There’s always room for a story that can transport people to another place.”— J.K. Rowling
A team of six Ballard High School students are excited to announce that the annual Scripturient will soon be hot off the press. After months of reviewing and editing submissions from fellow Ballard High School students, this year’s school magazine, full of fiction, non-fiction, art, poems and six word stories will be available for the entire school to enjoy.
This year’s editor, senior Taylor Nosekabel, has been busy formatting the magazine and working through all the technical sides of the annual publication.
“I have always loved reading and writing,” the first time editor tells. “I figured that I might as well jump the hump and let others read my work, as well as being able to see how the work behind the scenes take place.”
Nosekabel admits that she has put a lot of heart and soul into this year’s edition.
“I have spent a lot of time being the editor,” she said. “But I can walk away and know that I worked hard at it. It’s not all easy, but it’s been very rewarding seeing the creative results and the other views of the world without those views being outspoken.”
The Scripturient is a fairly new project at Ballard High School, with the first edition being released in 2015. Under the watchful eyes and guiding hand of Ann Lem as the group’s advisor, it has become a top-notch publication.
Sophomore Emily Huisinga works with the team as a creative writer in this her first year on the committee. She admits that she, too, has always been into writing.
“It will be fun and interesting to see what possible feedback I will get from my friends,” said Huisinga. “I have been able to touch on personal problems, and know that even with a struggle at times, that things do get better. It’s always nice to know that there are others who care about what is going on.”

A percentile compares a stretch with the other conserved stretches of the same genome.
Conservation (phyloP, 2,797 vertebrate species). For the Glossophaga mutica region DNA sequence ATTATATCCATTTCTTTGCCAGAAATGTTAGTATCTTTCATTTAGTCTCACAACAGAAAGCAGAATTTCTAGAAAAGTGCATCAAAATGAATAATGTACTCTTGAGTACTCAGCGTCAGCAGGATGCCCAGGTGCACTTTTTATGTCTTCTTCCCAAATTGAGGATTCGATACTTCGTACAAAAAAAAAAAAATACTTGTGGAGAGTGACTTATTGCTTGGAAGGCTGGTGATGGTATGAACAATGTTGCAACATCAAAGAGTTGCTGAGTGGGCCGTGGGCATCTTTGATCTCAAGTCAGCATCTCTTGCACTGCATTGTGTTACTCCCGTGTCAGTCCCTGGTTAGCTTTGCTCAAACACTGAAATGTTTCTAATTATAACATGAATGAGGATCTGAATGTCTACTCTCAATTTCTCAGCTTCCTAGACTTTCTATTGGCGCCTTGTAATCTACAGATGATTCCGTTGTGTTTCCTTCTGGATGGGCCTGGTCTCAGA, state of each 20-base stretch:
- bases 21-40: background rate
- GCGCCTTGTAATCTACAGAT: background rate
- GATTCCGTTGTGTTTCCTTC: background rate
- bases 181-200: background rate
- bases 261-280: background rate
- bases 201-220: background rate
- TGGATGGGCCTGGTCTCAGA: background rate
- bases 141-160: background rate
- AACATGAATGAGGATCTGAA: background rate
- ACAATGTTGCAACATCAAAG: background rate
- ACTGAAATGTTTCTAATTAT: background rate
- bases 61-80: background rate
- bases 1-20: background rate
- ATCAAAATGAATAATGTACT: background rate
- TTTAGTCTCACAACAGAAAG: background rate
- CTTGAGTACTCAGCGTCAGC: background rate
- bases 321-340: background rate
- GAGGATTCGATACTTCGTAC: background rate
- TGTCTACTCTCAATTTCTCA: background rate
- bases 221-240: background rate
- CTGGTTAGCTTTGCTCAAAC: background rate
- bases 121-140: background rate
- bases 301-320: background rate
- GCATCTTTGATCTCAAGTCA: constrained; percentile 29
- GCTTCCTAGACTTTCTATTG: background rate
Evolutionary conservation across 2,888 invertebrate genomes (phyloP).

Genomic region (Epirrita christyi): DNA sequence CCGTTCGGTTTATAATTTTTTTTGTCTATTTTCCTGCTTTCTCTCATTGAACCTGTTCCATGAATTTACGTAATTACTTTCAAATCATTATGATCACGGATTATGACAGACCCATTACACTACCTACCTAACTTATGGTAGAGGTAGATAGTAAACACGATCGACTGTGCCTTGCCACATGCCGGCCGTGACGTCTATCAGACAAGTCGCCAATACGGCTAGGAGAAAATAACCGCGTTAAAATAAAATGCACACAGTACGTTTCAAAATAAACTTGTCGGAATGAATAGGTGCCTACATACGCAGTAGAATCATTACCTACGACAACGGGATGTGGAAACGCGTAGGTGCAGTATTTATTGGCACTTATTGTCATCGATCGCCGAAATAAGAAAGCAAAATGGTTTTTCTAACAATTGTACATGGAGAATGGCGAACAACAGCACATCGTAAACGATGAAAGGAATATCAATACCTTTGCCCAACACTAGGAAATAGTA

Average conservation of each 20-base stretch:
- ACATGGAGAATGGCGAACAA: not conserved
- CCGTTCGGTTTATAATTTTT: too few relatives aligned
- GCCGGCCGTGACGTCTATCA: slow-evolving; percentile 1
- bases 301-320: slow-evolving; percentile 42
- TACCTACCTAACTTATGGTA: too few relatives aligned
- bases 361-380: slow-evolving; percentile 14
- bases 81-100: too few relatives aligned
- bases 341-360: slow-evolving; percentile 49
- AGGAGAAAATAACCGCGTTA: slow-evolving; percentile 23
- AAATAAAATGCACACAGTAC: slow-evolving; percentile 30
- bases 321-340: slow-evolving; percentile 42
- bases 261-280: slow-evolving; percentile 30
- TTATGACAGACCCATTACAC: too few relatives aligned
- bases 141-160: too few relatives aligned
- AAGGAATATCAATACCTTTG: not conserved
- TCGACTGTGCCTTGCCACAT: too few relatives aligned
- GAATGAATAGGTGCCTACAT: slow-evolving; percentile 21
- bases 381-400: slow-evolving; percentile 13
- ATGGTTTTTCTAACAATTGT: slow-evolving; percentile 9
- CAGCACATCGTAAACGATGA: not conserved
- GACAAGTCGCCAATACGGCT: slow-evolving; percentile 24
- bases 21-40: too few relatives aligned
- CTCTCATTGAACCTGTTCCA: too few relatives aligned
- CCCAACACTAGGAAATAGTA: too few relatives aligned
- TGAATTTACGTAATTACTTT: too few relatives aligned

Another Ballard senior working on this year’s edition is Morgan Kluender. Morgan contributed as a member of the Review Committee. She asked herself, why not get involved, and she explained her reasoning.
“As a senior, I decided to become more involved in more things at school,” she explained. “I like to read, mostly non-fiction about medicine and success stories. I will be attending Iowa State next year studying biology.”
She added that the publication is a voice of the people who would not normally speak out.
“I have been a shy person and would not normally have the confidence to speak out, and this allows me to share,” she added.
Heather Penton, another senior and part of the Review Committee for the first time, said that she has always been fond of literature and this allowed her to become more engaging. Heather plans to attend Tulane University next year and study Public Health and Chemistry.
“This is a no fluff publication,” said Heather. “It’s great for everyone to talk and write about their opinions on things.”
Working on the Review Committee and entering some of her own art work as a senior, for the first time, Jessica Onken admits that she felt she was more analytical. “I was able to look at submissions at face value,” she commented. “I wanted students to be confident with their submissions and not to be afraid to put yourself out there.”
The lone male in the group, Gaven Clark, made up the sixth person of the Review Committee. Gaven also worked as a contributing writer.
“I worked on reviewing the poems and a few non-fiction articles,” he said.
The committee as a whole all read submissions and then held discussions regarding the submissions. Along with their sponsor, Mrs. Lem, a lot of hours were spent editing and discussing.
“It was hard for all of us to meet at the same time,” Lem said. “I am so proud of their work and it’s been an honor to work with this group. It all started before winter break, and the submissions started coming to us in April. We are hoping for a finished product around May 18.”
The group found that with everything going on in the world today, that many contemporary issues were being written about.
Editor Taylor Nosekabel said that she was pleased to see that so many students were tuned into different places and people in the world.
“In a STEM-heavy world, it was also great to see so many submissions with a more creative side to them,” Taylor said. “This is a publication that it’s OK to enjoy and to express yourself in the arts within the writing field.”
The group agreed that the 2018 Scripturient was a safe place to share views and it was hoped that those submitting work felt that it was safe to express what was on their minds.